Start-up life is complex and tough at the best of times, with the impact of the coronavirus it now feels like a mixture of super scary and in some ways an exciting challenge. I believe that entrepreneurs have the skills and personalities to rise like Phoenix's from this crisis.
For many, the harsh reality is that their beloved business might fail, or at least be mothballed for several months. We have been given a glimmer of hope by Rishi Sunak who has almost tripled the coronavirus rescue package for the economy as he promises to do 'whatever it takes' to tackle an economic emergency, but there are thousands of entrepreneurs in the UK who will be worrying about what to do.
At let's reset we have spent the past couple of weeks reworking all our face to face workshops online and creating new programmes that may help and support our clients through this challenging time. Let's reset has never been a better name than now, where businesses need to think about the commercial and emotional health of their companies and people as they work out strategies for both now and the future.
I have been surprised at how slow many entrepreneurs (and businesses in general) have been in creating an evolving 90 day emergency plan, highlighting all the risks and opportunities. Cash flow is tight and even with government support I fear that many SME's will go under before they have time to work out a way forward.
One of the biggest challenges for those companies that can trade, has been how to get everyone working effectively online. The tech platforms, after a few band-with issues seem to be doing a great job, but judging from some of the dull and monotonous virtual meetings I have attended, it would be good to now concentrate on how to create, develop and run engaging, effective, collaborative remote meetings not just work online. New muscles are needed fast.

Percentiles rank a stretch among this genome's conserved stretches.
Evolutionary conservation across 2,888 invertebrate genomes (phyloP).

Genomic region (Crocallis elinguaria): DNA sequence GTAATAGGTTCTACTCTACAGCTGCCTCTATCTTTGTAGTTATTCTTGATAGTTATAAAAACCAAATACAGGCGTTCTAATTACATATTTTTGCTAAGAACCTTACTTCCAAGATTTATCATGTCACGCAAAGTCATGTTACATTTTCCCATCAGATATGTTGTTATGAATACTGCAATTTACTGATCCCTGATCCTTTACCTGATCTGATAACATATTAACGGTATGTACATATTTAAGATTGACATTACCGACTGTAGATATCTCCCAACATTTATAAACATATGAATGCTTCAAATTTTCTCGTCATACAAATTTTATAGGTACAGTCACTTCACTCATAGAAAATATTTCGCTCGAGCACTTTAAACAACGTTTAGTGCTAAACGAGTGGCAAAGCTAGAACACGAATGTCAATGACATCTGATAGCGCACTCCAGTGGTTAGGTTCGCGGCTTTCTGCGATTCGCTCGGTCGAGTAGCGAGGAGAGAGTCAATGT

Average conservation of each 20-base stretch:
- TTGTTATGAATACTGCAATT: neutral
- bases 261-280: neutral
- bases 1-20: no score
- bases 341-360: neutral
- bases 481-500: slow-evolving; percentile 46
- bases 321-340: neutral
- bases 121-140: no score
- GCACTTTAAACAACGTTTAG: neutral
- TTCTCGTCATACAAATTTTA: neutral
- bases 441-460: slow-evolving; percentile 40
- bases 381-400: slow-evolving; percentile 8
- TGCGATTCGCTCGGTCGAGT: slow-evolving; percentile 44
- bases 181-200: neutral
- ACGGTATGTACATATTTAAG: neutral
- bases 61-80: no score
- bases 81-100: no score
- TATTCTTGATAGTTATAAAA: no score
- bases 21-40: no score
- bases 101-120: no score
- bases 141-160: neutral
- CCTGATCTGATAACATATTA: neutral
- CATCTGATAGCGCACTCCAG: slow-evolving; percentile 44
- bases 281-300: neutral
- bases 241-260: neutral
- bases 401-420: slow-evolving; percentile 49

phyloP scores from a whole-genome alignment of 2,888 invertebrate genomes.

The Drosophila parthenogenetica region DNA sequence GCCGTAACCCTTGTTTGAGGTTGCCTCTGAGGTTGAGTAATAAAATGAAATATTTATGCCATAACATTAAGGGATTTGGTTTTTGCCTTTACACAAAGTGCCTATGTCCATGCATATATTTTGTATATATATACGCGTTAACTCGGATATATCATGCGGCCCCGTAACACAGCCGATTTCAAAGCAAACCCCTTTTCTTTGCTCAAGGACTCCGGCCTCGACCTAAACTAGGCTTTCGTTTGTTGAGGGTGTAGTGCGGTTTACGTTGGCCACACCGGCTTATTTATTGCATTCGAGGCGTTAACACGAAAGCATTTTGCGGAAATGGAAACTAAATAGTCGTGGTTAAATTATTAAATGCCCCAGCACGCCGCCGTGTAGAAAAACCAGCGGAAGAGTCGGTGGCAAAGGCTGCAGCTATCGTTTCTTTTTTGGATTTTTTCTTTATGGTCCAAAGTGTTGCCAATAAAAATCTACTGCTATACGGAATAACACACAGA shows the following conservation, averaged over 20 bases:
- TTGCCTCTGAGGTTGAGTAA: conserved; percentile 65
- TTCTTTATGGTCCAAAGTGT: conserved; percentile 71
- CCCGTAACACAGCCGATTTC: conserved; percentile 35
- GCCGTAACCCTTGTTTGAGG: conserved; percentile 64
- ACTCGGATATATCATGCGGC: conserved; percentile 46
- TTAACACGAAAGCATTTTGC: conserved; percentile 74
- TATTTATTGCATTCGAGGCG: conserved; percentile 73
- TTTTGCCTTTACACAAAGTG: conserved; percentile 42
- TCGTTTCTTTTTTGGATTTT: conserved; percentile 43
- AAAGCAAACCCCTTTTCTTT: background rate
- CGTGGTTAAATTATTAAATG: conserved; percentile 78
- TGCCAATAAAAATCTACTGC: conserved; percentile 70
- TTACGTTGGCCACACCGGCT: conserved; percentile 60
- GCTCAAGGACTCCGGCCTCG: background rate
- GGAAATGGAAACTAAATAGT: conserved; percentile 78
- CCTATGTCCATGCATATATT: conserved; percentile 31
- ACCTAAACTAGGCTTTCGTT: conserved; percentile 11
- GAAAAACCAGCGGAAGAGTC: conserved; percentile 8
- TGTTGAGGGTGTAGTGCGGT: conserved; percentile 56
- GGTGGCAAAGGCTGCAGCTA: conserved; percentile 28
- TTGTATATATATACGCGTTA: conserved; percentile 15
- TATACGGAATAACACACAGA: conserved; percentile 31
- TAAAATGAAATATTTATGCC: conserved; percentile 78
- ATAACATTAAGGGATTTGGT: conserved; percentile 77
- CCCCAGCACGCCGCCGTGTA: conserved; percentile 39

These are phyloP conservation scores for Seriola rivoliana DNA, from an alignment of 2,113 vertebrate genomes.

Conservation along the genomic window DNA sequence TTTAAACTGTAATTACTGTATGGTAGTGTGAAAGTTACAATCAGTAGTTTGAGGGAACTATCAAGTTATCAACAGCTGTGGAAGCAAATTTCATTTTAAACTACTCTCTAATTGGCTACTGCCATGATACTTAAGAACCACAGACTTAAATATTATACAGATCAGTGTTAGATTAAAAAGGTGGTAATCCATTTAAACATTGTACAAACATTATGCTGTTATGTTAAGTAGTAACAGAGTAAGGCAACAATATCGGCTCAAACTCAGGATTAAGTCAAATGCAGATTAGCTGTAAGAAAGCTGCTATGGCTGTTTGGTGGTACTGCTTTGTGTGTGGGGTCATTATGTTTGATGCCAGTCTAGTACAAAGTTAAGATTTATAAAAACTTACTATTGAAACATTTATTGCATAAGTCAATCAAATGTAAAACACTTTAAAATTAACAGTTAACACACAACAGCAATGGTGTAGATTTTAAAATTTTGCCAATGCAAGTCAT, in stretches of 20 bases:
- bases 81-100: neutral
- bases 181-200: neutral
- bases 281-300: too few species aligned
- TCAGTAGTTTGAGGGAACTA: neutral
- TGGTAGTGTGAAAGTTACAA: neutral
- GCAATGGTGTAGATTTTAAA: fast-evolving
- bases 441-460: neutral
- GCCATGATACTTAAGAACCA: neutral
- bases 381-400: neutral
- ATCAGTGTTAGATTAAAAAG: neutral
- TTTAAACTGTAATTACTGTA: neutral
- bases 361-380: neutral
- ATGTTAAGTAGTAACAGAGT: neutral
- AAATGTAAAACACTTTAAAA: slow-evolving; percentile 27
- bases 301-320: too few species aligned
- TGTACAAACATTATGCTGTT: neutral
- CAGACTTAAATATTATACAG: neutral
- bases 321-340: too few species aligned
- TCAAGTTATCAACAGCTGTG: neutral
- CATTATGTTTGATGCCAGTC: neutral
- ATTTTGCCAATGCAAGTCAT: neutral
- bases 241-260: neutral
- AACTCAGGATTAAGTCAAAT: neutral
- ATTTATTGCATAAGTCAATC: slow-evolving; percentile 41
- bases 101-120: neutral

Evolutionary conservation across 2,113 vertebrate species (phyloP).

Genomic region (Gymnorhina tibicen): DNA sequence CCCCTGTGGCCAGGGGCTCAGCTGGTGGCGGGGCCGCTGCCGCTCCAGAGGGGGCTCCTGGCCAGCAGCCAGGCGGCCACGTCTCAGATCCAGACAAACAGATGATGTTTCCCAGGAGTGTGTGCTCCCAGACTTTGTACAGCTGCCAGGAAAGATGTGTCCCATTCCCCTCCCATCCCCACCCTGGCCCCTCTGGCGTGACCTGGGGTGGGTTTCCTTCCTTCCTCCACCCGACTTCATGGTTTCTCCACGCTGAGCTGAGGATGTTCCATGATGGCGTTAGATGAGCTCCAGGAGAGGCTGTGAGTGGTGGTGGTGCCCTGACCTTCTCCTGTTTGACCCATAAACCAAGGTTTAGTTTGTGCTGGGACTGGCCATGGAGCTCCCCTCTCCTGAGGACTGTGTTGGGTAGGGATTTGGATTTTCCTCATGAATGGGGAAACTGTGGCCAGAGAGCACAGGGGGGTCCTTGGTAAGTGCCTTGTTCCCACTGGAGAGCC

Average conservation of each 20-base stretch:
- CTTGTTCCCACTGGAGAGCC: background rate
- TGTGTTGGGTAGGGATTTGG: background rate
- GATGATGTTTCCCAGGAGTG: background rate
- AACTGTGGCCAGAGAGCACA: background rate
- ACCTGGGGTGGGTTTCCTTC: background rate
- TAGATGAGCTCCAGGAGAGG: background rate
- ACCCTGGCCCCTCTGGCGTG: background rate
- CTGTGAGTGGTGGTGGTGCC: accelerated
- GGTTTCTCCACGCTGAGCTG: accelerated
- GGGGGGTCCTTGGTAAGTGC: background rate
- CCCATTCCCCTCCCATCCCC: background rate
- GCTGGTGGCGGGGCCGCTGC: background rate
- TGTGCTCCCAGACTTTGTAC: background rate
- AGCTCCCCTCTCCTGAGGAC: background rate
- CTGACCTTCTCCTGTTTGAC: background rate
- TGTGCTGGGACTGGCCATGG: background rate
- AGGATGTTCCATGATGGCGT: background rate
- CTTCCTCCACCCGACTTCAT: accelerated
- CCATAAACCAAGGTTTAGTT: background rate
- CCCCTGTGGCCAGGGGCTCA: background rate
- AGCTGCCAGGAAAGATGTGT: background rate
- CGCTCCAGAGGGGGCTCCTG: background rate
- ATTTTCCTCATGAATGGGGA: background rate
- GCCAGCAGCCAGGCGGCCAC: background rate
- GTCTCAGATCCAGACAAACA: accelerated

Our first instinct as entrepreneurs is survival, we are all running a business and we all have commercial deliverables. There are several entrepreneurs that I have admired with their agile response to the crisis we find ourselves in. Sifted provide a community of European entrepreneurs a place to share inspiring ideas, make meaningful connections and collaborate to be more successful. “As always when the wind turns and skies turn grey, as a startup you need to mind your costs and come back to the basics of cash management,” says Albin Serviant, Chief Executive of company builder Founders Factory in Paris.
Debbie Wosskow CEO Allbright has urged her members to 'take a moment for the sisterhood' at this challenging time to help each other and 'don't think too far ahead or too short term'. They have created a great sense of community and support for their membership, a combination of mentoring, practical advice and online workshops for business, physical and mental wellbeing.
In my book Let's Reset we talk about the many challenges that entrepreneurs face in general times, before the coronavirus, let alone now. According to research by weare3Sixty in 2019 - Entrepreneur Pressure and Wellbeing Study, nine out of ten entrepreneurs reported signs of mental health strain, with symptoms including sleep issues, exhaustion, panic attacks and migraines.The three biggest pressures were found to be, unsurprisingly, risk, the challenge of decision-making and lack of resources (including time and finance). Grit or resilience is, for almost all of us, seen as vital and we need it now more than ever.
However, like just me, almost all entrepreneurs and SME's love what they do and are passionate to make a difference. A focus on commercial outcomes is of course vital, and creating and finding supportive environments, building soft-skills like wellbeing and resilience at this challenging time will enable some small businesses to survive and then thrive. The ability to pivot and be adaptive is something that entrepreneurs do best.
‘You have to name it to tame it’
"Nothing quite prepares you for the life of entrepreneurship. I wouldn't change it for the world, but I do things differently now. It was during my second tech-startup that the struggles really started. On paper things looked great - a solid team, a few awards, some well-known clients - but my co-founder and I were spread across two countries, working relentlessly and eventually we both completely burned out. I would get unprompted panic-attacks doing everyday things like walking the dog or reading a book - I'd basically wired my brain to think the smallest thing was a catastrophe.